National Geographic : 1894 May 23
Cincinnati-CapeHatteras Axis. 81 These are lines of maximum elevation and they have had a predominant influence in producing the present topography of the province. They coincide with the present mountains and in a general way parallel the great structural features of the Appalachian valley. Transverse Axes of Oscillation.-In addition to the predominat ing longitudinal axes a number of interesting transverse axes are brought out by the contours representing the deformed Cre taceous peneplain. In the central portion of the map the con tours swell out on either side, giving a broader and more regular profile to the elevation than elsewhere. This is suggestive of a transverse line of uplift intersecting the longitudinal axes nearly at right angles. If this line be prolonged in both directions it is found to connect Cincinnati and cape Hatteras, both of which have been recognized as occupying regions of recent elevation. As early as 1871 Shaler * described a transverse uplift which he concluded had produced the great projection of the coast line at cape Hatteras; also McGee has shown that this axis has been an important factor in determining the form of the coast line during the time represented by the deposition of the coastal plain sediments. He describes it f as " an axis of interruption or change in epeirogenic movement during every geologic period since the Cretaceous." If this line from cape Hatteras to Cin cinnati be continued across the Ohio river its direction will be found to coincide with that of the main or northwestward branch of the Cincinnati arch which crosses Indiana to Chicago. Al though, with the information at present available, it cannot be asserted that motion has taken place along the southeastern por tion of the line except in post-Cretaceous time, still the coinci dence of the two axes suggests the probability that there was orogenic movement in the Appalachian region during the uplift of the Cincinnati arch in Ohio and Indiana, and, conversely, that north of the Ohio river may yet be found traces of post-Paleozoic movements corresponding to the later uplifts in the vicinity of cape Hatteras. The probability of such contemporaneous move ment is increased by the fact that in the southern portion of the province evidence was found by the writers proving that certain * On the Causes which have led to the Production of cape Hatteras, by Professor N. S. Shaler: Proc. Bost. Soc. Nat. Hist., vol. xiv, pp. 110-121. t The Lafayette Formation, by W J McGee: 12th Annual Report U. S. Geological Survey, 1891, p. 403.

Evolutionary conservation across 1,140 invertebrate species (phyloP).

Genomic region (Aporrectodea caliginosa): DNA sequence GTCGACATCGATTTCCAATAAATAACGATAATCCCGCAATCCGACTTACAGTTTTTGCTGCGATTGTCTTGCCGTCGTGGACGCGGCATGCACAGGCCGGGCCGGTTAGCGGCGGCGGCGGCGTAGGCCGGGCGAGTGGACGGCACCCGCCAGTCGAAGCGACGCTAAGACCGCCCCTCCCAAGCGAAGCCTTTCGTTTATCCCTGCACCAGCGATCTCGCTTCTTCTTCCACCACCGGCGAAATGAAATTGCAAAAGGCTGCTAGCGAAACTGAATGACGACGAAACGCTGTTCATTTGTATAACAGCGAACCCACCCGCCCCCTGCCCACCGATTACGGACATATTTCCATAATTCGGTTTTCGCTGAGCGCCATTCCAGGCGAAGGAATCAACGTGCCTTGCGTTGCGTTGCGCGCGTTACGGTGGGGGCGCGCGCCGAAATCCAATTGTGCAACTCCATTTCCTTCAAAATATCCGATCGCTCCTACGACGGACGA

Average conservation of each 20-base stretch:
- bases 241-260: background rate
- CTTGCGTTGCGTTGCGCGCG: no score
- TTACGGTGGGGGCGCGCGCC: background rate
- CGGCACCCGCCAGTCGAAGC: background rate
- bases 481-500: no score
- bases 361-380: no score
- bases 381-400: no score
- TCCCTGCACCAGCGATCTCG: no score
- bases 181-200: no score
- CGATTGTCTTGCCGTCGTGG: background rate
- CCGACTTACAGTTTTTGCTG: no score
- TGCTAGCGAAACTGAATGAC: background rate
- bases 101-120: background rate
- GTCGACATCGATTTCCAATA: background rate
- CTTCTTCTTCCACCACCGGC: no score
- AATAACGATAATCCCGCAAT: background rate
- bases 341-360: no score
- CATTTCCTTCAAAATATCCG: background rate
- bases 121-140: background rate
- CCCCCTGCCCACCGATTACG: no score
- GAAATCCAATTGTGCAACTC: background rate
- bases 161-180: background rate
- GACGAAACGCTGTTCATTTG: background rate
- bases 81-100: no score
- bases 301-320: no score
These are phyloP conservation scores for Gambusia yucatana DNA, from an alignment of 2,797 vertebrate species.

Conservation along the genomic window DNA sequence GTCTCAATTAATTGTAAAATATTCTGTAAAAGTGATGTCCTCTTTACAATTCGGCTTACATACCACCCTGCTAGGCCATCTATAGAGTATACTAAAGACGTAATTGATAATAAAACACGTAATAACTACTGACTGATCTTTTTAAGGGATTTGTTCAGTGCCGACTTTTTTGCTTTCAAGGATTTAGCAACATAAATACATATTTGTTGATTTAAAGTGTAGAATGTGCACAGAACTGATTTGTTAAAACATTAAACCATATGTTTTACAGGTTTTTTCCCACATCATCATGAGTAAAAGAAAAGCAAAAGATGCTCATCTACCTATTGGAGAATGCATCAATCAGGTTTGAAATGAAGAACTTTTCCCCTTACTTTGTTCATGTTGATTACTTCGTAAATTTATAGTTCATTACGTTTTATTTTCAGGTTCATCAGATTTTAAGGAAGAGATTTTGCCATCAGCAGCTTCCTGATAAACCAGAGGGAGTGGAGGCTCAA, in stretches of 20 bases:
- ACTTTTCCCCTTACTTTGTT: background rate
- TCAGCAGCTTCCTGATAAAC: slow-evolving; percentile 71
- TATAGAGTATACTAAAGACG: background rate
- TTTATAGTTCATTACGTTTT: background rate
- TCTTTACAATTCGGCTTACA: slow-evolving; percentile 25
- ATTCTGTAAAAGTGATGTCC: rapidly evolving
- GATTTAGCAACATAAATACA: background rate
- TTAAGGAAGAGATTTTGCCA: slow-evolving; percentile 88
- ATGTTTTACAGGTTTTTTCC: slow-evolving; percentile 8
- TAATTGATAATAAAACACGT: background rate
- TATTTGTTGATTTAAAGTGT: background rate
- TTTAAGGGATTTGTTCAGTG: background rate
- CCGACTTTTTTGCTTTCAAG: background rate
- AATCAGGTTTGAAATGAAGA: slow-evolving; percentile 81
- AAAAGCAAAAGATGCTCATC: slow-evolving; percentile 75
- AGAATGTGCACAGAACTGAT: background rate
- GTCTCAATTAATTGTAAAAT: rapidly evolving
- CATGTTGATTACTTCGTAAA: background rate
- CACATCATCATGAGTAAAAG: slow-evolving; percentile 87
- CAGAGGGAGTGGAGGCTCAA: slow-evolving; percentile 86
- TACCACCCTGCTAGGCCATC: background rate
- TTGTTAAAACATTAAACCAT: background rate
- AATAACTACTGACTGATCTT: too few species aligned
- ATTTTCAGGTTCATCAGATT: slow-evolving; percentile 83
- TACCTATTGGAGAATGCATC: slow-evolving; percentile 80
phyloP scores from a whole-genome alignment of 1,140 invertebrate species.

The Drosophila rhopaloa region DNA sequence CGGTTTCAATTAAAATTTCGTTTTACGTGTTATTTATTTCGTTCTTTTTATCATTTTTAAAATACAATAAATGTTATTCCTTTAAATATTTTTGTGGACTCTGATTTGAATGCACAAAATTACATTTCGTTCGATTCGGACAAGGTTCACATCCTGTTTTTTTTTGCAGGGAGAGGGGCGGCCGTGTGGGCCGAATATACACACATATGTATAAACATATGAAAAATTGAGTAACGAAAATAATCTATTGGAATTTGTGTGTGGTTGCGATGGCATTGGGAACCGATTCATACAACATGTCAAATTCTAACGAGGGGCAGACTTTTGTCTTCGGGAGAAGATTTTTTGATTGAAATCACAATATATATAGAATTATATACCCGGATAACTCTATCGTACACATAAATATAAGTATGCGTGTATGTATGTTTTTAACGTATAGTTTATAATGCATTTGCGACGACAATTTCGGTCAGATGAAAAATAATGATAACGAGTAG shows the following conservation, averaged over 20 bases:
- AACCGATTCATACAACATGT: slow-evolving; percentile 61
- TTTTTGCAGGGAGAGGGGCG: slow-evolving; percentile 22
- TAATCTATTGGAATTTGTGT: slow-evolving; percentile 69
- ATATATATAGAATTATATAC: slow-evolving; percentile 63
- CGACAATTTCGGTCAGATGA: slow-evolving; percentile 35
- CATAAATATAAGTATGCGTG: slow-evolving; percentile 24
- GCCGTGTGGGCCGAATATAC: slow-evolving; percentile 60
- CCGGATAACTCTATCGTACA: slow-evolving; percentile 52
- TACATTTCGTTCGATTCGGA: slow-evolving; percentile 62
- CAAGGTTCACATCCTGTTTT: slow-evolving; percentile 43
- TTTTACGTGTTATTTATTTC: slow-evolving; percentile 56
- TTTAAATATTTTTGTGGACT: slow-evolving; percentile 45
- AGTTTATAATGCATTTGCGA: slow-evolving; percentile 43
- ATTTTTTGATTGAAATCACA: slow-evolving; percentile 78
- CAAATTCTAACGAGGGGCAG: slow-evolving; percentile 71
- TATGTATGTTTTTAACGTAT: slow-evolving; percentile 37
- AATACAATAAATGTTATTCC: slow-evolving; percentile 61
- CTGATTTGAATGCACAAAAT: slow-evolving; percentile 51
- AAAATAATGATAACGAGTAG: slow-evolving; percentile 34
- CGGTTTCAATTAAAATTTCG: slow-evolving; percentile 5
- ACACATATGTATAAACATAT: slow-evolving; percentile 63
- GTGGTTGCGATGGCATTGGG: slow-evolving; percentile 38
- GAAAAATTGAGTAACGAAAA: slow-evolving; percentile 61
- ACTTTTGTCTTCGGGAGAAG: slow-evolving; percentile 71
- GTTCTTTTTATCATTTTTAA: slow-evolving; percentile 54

1894 Jun 22
1894 Apr 25